And thats the long story of my secret trick current limiting resistor scheme for the modern squarecan 12 volt ignition coil used on 9N/2N/8N frontmount ignitions. People can generally get RadioShack p/n 271-131 1-ohm, 10 watt 2-pak resistors and twist the leads in parallel to create a 1/2 ohm 20 watt current limiting resistor. I'm an Electronics Engineer, so I know where I can get real 0.47 ohm resistor, but know what? don't matter, 0.47 is equivalent of 1/2 in the electronics world.........respectfully, Dell, a 12 volt advocate for the right reasons

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Jim Cox

11-12-2004 10:26:51
66.119.27.162



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 Re: 1 ohm 10 watt resistors in 12 V system(attn: D in reply to yes . . . Dell (WA), 11-11-2004 18:01:26  
WELL SAID DELL!

But why would someone think you need a post-hole digger?? ( PHD )

Sorry, couldn't pass that one up. From my days as an entertainer in Branson, MO

Jim Cox



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Hey Dell,,,,John,PA

11-12-2004 07:33:36
69.72.10.245



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 Re: 1 ohm 10 watt resistors in 12 V system(attn: D in reply to yes . . . Dell (WA), 11-11-2004 18:01:26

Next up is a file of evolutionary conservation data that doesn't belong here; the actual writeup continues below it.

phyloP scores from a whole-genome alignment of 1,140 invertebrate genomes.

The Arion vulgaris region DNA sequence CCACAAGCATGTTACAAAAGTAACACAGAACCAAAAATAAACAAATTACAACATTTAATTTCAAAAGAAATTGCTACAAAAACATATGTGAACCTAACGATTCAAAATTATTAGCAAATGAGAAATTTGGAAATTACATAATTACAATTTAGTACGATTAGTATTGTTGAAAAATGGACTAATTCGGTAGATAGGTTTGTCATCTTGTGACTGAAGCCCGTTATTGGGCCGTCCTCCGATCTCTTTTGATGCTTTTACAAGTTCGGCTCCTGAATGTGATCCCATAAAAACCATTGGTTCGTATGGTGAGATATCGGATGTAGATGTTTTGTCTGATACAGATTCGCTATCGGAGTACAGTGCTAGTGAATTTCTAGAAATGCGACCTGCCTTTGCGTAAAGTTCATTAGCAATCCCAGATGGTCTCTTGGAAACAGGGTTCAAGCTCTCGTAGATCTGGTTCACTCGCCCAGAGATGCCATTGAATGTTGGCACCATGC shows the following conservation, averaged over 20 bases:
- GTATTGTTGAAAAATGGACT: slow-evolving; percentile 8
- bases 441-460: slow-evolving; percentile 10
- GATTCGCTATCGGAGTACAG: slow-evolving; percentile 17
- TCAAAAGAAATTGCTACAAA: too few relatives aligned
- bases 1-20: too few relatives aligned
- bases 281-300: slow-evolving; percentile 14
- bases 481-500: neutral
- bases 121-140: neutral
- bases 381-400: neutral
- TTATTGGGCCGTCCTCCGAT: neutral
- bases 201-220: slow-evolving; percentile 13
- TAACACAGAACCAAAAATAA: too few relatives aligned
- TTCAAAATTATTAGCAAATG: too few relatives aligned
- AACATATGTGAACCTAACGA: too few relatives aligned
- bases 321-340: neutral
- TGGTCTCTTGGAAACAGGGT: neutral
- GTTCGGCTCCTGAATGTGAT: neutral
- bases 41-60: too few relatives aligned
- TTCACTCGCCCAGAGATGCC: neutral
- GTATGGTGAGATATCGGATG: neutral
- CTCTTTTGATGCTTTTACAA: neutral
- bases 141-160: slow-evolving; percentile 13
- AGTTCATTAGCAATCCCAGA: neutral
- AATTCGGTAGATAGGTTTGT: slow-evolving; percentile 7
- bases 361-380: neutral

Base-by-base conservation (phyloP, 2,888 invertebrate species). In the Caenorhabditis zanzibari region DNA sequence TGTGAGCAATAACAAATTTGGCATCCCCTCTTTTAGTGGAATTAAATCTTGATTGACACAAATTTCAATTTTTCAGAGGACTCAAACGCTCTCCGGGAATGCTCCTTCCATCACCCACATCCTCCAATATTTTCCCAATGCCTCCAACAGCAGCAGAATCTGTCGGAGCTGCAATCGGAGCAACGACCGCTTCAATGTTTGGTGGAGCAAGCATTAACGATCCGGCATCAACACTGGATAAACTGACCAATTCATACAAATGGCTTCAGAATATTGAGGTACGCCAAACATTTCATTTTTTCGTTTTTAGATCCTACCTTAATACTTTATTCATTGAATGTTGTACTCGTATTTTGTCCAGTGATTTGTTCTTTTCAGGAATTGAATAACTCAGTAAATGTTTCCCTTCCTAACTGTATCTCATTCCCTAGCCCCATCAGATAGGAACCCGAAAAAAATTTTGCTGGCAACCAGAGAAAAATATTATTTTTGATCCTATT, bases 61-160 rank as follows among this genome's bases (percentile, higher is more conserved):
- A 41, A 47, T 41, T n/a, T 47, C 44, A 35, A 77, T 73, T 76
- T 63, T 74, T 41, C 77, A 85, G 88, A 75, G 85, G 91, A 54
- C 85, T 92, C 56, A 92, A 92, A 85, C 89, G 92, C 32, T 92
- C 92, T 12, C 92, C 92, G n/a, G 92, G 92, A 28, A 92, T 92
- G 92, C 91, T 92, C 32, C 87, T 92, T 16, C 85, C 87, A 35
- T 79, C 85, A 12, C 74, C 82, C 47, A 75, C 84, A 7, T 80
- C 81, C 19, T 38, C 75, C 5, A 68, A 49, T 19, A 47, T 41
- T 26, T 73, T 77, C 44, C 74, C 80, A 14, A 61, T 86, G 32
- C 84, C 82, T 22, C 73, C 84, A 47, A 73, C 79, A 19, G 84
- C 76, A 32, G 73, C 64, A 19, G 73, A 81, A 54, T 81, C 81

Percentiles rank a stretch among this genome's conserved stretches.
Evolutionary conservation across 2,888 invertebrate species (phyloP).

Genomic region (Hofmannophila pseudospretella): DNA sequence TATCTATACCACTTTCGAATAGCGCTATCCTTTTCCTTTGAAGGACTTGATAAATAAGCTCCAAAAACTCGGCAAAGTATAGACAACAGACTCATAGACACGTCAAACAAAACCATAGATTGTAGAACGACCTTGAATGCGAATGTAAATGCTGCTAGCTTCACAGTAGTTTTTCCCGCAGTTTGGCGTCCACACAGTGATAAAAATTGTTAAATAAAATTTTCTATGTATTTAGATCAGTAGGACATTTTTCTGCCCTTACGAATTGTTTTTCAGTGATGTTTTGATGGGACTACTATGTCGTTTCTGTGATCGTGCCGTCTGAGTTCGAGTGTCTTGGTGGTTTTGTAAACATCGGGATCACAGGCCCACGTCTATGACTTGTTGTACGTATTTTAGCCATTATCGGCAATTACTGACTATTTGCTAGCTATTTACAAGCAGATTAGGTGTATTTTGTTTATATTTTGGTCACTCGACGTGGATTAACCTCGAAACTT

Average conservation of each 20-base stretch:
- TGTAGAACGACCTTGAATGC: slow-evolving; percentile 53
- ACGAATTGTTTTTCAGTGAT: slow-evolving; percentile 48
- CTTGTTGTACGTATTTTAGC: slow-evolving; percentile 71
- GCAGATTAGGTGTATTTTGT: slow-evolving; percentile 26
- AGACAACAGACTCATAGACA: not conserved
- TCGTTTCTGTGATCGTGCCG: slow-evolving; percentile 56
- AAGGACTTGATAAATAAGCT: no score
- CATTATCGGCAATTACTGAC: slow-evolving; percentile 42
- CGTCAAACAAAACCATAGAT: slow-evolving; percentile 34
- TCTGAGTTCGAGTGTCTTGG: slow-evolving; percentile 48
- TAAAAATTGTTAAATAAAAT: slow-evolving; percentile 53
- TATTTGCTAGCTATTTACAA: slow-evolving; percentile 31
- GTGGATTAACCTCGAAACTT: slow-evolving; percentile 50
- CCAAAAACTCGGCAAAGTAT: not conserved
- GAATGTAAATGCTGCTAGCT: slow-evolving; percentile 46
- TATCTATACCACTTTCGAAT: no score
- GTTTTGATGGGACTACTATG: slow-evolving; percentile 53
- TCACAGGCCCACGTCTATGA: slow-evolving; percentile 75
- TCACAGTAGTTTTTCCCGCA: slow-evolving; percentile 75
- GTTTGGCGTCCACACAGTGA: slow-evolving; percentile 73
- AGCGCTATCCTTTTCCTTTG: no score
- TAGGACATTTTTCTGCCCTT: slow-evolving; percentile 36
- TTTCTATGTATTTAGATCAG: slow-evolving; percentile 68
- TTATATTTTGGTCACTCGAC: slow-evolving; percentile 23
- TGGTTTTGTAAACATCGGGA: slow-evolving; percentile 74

Sounds like you have finished another discourse.
Have you recently reviewed the requirements for a PhD? (grinning).. John,PA



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Gary Prestridge

11-11-2004 18:36:11
68.222.99.29



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 Re: 1 ohm 10 watt resistors in 12 V system(attn: D in reply to yes . . . Dell (WA), 11-11-2004 18:01:26  
You are something else....to put up with so many of us morons and still take so much time and effort to help us out over and over..Thanks for the very detailed explanation,,You can believe I will keep it for future.....I got my Dell secret 1 ohm 10 watt resistors installed and cranked it this afternoon....as you suggested I put it on the original ballast resistor board in place of the original resistor thing..I just have to go back and make it look a little neater..Thanks again..Now let me think..What can I worry Dell with next????????

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souNdguy

11-12-2004 21:25:06
12.77.214.135



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 Re: 1 ohm 10 watt resistors in 12 V system(attn: D in reply to Gary Prestridge, 11-11-2004 18:36:11  
That would be 'secret 1/2 ohm 20 watt resistor.. '